Over the three-day weekend, I partook in no less than three barbecues. Barbecuing being the most quintessentially American method of food preparation, I figured it was the least I could do to honor U.S. servicemen who make sacrifices so much braver and more meaningful than me clumsily sacrificing a pineapple slice to the ground while using wonky tongs to transfer fruit from grill to plate.
Sole pineapple loss aside, I enjoyed celebrating my freedom in the company of beloved friends and family as we stuffed ourselves full of charred food and chilled booze.
When it came time for dessert, it only made sense to marry the black and booze flavors and watch them dance sloppily all over the pineapple.
Plain ole grilled fruit is among the simplest desserts, both in preparation and cleanup. Slice, grill, eat. Surprisingly enough, adding an absolutely stellar cinnamon-bourbon glaze doesn’t complicate the process much. Seriously. For two of the three barbecues, I made the glaze in the microwave in just a few minutes, and for the third, it took just a few minutes more on the stove.
And yes, that reference did mean that I prepared this same grilled dessert for all three barbecues. I’m a sucker for anything containing bourbon. But that aside, the grilled and glazed pineapple was so simple and got such rave reviews at the first (and decidedly foodiest!) get-together that I couldn’t help myself.
For a finger-licking addictive glaze (literally; my friends dipped their grubby appendages right in), I spiked brown sugar and an olive oil-butter combo with bourbon, and then added cinnamon, cloves and cayenne for a spicy, smoky flavor that stood up to and complemented the sweetness of the grilled pineapple. After a few minutes boiling in the microwave or on the stove (or grill – try it! let me know!), the mixture thickened into the texture of a caramel sauce.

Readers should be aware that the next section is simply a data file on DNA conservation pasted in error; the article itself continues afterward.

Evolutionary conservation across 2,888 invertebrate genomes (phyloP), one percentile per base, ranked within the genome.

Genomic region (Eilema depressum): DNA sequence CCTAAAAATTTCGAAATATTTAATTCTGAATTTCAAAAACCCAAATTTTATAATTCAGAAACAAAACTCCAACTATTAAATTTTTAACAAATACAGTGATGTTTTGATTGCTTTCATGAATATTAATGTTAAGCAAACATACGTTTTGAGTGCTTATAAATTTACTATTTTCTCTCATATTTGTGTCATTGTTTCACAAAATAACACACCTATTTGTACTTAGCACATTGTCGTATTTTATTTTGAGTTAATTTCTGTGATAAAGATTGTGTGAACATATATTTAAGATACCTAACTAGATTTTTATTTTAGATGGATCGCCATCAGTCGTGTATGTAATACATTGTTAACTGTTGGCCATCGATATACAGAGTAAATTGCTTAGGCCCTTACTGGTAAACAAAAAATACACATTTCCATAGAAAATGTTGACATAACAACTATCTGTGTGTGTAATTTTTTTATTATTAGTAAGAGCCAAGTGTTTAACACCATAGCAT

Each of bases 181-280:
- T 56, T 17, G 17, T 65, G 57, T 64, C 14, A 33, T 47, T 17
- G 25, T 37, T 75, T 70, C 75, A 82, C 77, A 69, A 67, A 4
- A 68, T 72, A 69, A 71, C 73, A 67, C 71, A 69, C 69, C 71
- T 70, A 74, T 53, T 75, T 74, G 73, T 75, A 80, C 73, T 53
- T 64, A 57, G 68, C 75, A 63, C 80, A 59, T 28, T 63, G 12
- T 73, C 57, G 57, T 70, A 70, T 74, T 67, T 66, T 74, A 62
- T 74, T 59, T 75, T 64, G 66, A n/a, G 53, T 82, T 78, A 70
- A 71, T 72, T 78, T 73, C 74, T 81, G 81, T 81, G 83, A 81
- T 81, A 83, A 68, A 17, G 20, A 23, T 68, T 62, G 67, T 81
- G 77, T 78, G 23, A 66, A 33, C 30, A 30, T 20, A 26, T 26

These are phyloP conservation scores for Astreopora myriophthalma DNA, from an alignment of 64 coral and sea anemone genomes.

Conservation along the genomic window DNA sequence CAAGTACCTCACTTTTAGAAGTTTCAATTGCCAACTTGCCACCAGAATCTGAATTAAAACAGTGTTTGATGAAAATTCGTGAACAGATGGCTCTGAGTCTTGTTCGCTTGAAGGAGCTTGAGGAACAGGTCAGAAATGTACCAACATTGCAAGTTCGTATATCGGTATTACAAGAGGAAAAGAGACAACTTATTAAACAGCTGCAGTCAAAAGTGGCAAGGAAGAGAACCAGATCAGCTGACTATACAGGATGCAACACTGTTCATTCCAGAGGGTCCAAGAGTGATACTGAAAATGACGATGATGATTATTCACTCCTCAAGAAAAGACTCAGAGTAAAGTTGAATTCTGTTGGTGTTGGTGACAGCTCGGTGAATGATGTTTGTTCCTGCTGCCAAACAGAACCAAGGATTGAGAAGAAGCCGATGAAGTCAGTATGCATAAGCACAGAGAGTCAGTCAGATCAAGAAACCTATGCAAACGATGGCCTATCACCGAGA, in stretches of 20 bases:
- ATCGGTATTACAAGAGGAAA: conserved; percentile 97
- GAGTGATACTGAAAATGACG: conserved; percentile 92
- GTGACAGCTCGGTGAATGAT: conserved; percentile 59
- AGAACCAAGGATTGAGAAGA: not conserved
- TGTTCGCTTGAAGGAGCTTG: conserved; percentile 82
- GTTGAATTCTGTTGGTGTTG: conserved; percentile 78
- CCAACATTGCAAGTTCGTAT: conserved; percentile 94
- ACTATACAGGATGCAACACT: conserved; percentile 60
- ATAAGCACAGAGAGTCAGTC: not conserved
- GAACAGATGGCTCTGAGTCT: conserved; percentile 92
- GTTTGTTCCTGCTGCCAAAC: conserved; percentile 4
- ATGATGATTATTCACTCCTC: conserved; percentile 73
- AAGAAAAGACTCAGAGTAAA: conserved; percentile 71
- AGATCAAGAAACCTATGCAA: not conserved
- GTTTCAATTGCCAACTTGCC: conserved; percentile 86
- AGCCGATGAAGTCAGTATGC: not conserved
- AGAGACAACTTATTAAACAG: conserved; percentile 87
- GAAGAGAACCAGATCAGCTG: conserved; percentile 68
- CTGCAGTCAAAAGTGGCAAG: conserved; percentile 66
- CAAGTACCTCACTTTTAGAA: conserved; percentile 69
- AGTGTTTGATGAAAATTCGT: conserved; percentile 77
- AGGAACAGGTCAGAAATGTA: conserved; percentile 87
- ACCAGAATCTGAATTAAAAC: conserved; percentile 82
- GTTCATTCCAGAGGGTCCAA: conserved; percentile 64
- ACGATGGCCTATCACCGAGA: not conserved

I poured the hot glaze over the pineapple immediately, tossing to coat, and left the coated slices on the counter until the grill was ready. Some might call it a marinade; I’ll just admit I took the easy road – a little extra cinnamon, bourbon and brown sugar leeching into the fruit never hurt anyone, right? A greyhound or two and a grilled steak later, I tossed the pineapple slices on a searing hot grill while the steak rested, basted it with the glaze a few times, flipped it once, basted twice more, and dessert was done.
Grilled Pineapple with Cinnamon-Bourbon Glaze
To make this vegan, skip the butter (it adds a nice richness to the glaze, but isn’t entirely necessary; add more sugar to thicken, if needed).
1 pineapple, top and bottom removed
1/2 c. bourbon
1/2 c. brown sugar
1/4 c. olive oil
2 Tbsp. butter
1 1/2 Tbsp. ground cinnamon
1/2 tsp. salt
1/4 tsp. ground cloves
1/8 to 1/4 tsp. ground cayenne pepper
Cut body of pineapple into 6 slices of even width. Halve each slice. Set slices in a baking pan or platter that’s a few inches deep (so the glaze won’t spill later, and for easy transport to/from the grill).
Mix remaining ingredients together in either a saucepan or a microwavable dish that’s double the volume of the glaze ingredients (ensures the glaze doesn’t spill over as it bubbles up). If cooking in a saucepan on the stove, bring to a boil over medium-high heat, stir, and continue to boil until sauce thickens into a glaze, about 5 minutes. If cooking in the microwave, cook for 3 minutes total, stirring after the first and second minutes (in the final minute, watch closely to ensure glaze doesn’t bubble over). Note: I usually taste the glaze after the butter has melted, and then again another minute into the process; this gives me a chance to adjust the seasonings to taste before I’m stuck with the final product.
Do ahead: pineapple and glaze can be prepared up to this point one day in advance and stored in an airtight, refrigerated container; glaze may need to be reheated for a minute or two if sugar re-crystallizes at all.
Pour glaze over the pineapple slices so it acts as sort of a marinade.
Once you’re ready to grill, preheat the grill until it is very hot (test the heat by holding your hand 1 inch over the grill rack; if you can only hold your hand there for 1-2 seconds, it’s at the proper temperature). Grill pineapple slices, basting periodically with the glaze, until charred grill marks are visible on the pineapple, about 5 minutes per side. Remove pineapple from grill, drizzle with any remaining glaze, and serve warm. Vanilla ice cream optional.